Venezuelan girl

Walking the long road from Venezuela together

By Mike Weickert, Response Director, Venezuela Crisis Response 

Standing on the banks of the mostly dry Tachira River, I watched thousands of people walk across the border between Colombia and Venezuela. This was a “normal” day and almost everyone who crossed the river was bringing something.  Those crossing into Colombia were bringing scrap metal or other goods they could sell to make a few dollars. Some women were bringing only their hair, which would be cut and sold to make wigs. Some were carrying something much heavier, the burden of being sexually abused or exploited by the criminals that control these informal crossings. Going back into Venezuela, people were carrying suitcases full of food, medicines, household supplies and things they hoped to sell in Venezuela, children were carrying their school backpacks after another day of studying at a Colombian school.   

For thousands, this is a surreal, tragic daily occurrence.  For others, it’s the first time, the early stages of a journey to find a better life in Colombia, Ecuador, Peru, Chile or Brazil.

Venezuelan Family

 

A few weeks later, in Manta, a city on the Pacific coast of Ecuador, I met Venezuelans further along on their journey. They are building a life for their families. One was a marketing professional back in Venezuela, another a teacher, another a waitress. In Ecuador, none of them can legally work, so they clean homes, sell food on the streets or just beg. Some live in crowded apartments abandoned after an earthquake three years ago. They help each other, sharing child care duties so each in turn can work. Some are even sending money back to family inside Venezuela. It was hard to imagine that this life is better than what they had in Venezuela, but every one of them said this is the case. 

There is still so much that needs to be done to help these people achieve a safe and dignified life. World Vision, other humanitarian organisations, governments and communities are working to help them. We distribute cash and vouchers so they can buy the things they decide they need the most.  We are helping children go to school, to access the health care and other services they need, have safe places with support from caring, qualified adults, where they can play and learn. Some have even started small businesses using cash grants and training that we provided.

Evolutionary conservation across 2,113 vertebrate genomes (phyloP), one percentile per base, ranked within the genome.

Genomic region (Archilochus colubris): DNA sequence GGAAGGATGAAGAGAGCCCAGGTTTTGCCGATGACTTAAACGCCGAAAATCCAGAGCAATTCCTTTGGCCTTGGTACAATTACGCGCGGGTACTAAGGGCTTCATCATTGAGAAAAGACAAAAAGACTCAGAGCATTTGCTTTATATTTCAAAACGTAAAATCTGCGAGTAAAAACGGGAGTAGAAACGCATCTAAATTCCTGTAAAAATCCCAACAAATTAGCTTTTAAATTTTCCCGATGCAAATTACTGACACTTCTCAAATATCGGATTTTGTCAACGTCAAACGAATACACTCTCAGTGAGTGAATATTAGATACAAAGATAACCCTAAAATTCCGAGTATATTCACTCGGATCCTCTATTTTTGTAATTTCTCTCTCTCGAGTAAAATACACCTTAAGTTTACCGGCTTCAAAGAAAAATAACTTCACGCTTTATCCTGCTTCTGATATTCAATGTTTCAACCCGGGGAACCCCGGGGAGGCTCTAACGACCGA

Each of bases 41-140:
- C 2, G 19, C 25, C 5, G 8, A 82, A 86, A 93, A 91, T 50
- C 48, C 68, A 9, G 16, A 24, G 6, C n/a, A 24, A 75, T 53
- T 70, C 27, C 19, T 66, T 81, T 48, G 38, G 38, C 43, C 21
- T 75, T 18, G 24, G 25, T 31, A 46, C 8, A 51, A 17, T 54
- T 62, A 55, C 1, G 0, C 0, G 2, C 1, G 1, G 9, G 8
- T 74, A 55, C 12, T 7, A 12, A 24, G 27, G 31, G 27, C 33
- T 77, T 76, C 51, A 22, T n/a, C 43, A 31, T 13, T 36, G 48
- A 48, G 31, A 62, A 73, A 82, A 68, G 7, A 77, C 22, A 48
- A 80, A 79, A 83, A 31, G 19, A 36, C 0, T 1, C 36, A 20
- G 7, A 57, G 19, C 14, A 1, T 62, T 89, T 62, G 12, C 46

Are we making a difference? Clearly the assistance we are giving has helped thousands of Venezuelans to establish some normalcy in their otherwise turbulent lives. This is what they tell us, and this is what I’ve seen. Yet, there is much more to do, especially with more than a million more people projected to leave Venezuela this year alone. They need help to integrate socially and economically into their new communities, which means helping them establish sustainable livelihoods, working with local authorities to improve access to education and health care, advocating with host communities and governments to be as welcoming as possible, and addressing the needs of host communities when appropriate.     

Venezuelan Family

 

Working with people on the move is challenging. They are mobile, they keep a low profile, they are frequently exploited and abused by criminals or mistreated by people who don’t want to host them. Donors and host governments don’t always want to give them much assistance, for fear that it will encourage more to leave Venezuela. Assisting them requires new skills and approaches, new resources and new mindsets. This is a long-term endeavour that will require sustained commitment and resourcefulness. Those who have left Venezuela are demonstrating just that, and it’s up to us journey alongside them. Are we ready to make that commitment?